Ban On Tilapia Import: Association Calls For Strict Enforcement

Tilapia-FreshThe government has been urged to put in place adequate measures to enforce the ban on Tilapia import into the country.

While commending the government for taking the bold initiative, the Ghana Aquaculture Association is of the view that the ban will be a decision in futility if not well monitored and enforced.

Speaking in an interview with Times Business in Accra, Mr. Meson Torkornoo, Treasurer of the Association, said the request for the ban on the import had become very important because of the smuggling of Tilapia through the borders of Togo.

Madam Sherry Ayitey, Minister of Fisheries and Aquaculture, who announced the ban last week, said the ban would create about 50,000 jobs in the aquaculture sector of the economy, where young unemployed persons are being targeted.

She said, the ban would help provide the needed market for the youth, adding that  portions of the Volta Lake would be demarcated for all-year round aquaculture.

Mr. Torkornoo said a couple of meetings were held with the former Minister of Fisheries and Aquaculture last year for the ban on the import but no concrete action was taken.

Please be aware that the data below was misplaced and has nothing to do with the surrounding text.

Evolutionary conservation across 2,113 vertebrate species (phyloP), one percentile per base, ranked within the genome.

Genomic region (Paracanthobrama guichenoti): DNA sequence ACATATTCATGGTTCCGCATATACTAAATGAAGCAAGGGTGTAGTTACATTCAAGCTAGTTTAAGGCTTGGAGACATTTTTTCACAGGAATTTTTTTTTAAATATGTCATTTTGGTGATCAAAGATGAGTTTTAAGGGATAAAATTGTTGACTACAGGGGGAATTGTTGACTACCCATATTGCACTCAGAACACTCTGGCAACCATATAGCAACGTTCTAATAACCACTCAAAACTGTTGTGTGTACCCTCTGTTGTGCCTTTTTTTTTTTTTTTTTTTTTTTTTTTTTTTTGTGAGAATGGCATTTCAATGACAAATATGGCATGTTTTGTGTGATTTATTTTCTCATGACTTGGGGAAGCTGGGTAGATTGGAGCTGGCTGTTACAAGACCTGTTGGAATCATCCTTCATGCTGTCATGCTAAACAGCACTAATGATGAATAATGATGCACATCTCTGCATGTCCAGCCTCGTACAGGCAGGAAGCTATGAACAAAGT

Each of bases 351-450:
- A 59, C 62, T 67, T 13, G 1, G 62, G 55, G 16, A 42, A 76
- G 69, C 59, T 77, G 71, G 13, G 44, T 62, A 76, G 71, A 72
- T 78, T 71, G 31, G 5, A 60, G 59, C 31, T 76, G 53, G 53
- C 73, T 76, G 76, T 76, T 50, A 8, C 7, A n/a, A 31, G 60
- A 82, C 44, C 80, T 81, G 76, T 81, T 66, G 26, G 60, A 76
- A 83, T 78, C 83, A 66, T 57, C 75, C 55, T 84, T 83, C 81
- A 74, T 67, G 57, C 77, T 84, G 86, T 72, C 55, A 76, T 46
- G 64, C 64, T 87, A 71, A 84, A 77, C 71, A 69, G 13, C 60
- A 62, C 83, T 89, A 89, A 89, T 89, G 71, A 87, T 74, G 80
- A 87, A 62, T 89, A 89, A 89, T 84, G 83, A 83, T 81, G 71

“We petitioned the former minister because the import of Tilapia reached its peak in the last quarter of last year, resulting in Tilapia glut in the market. We are happy that the present minister has taken a decisive action to halt the import,” he said.

He said: “Most of the smuggled Tilapia from Togo originates from China. This situation made it difficult for us to even break even,” he said.

Mr. Torkornoo admitted that although, the local producers could not currently produce to meet the local market demand, he was hopeful that with the right interventions in the form of support for the sector from the government, they could meet the local demand.

He said currently, the local Tilapia production stands at 480,000 metric tonnes, while demand stands 956,000 metric tonnes annually.

He said it was important that the ban was put in place to save the local industry and also save the country from spending a huge foreign exchange on Tilapia import.

By David Adadevoh

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